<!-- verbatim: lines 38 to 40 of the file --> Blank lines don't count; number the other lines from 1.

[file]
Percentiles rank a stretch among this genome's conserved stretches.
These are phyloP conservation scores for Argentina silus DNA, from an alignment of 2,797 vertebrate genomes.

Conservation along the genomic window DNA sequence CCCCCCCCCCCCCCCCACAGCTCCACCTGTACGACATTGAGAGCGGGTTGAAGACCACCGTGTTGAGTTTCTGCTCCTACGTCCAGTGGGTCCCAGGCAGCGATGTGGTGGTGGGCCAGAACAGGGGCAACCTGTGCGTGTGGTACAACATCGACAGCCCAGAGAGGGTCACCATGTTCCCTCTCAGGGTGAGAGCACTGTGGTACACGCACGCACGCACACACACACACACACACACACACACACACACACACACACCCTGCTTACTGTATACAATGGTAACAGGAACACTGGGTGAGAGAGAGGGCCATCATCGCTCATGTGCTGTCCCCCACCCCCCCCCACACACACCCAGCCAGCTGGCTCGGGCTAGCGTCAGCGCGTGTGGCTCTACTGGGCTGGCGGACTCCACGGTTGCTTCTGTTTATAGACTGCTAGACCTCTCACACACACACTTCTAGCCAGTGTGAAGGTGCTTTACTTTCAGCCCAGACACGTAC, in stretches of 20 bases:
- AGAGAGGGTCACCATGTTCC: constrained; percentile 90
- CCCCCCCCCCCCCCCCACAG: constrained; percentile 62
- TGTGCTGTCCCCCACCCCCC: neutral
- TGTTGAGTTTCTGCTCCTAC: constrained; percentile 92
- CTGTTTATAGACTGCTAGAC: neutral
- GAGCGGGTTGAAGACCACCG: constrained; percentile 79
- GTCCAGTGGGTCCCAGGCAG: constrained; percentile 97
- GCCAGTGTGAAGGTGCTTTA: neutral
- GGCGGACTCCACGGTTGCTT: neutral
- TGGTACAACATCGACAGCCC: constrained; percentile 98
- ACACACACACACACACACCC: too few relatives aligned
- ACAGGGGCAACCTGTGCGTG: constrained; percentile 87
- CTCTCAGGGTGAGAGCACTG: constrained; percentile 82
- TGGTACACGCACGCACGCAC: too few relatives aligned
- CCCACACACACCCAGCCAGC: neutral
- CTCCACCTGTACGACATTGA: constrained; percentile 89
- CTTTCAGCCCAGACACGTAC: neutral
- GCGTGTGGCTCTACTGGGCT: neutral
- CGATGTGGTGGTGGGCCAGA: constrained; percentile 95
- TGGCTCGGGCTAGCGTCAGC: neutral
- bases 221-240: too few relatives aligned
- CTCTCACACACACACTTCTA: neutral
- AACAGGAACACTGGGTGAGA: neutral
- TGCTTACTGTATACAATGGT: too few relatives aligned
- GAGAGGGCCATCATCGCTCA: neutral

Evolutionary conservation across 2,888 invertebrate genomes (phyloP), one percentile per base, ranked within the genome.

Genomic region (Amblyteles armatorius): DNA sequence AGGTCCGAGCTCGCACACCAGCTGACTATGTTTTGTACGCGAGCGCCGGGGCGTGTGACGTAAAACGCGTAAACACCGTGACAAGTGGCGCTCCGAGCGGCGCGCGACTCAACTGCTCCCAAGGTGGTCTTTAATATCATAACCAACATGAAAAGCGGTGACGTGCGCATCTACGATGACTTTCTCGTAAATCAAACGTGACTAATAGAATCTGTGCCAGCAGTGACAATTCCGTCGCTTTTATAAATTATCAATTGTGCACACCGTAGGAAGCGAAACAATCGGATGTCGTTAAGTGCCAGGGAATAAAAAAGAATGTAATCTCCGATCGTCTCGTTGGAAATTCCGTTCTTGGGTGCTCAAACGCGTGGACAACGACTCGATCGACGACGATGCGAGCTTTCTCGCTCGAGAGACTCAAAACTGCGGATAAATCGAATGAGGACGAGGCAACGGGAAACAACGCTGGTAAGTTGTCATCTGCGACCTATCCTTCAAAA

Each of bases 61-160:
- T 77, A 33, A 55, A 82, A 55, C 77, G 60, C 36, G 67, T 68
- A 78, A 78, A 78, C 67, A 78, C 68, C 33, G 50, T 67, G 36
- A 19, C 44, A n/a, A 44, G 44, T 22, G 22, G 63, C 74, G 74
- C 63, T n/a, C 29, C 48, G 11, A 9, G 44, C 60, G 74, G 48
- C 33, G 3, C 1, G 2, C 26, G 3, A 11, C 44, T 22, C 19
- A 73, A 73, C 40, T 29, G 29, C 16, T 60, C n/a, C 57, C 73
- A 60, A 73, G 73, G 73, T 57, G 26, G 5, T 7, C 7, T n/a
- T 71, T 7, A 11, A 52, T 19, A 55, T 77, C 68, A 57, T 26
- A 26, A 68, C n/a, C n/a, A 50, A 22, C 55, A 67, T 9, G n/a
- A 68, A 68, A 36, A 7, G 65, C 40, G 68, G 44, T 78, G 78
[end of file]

- A 60, A 73, G 73, G 73, T 57, G 26, G 5, T 7, C 7, T n/a
- T 71, T 7, A 11, A 52, T 19, A 55, T 77, C 68, A 57, T 26
- A 26, A 68, C n/a, C n/a, A 50, A 22, C 55, A 67, T 9, G n/a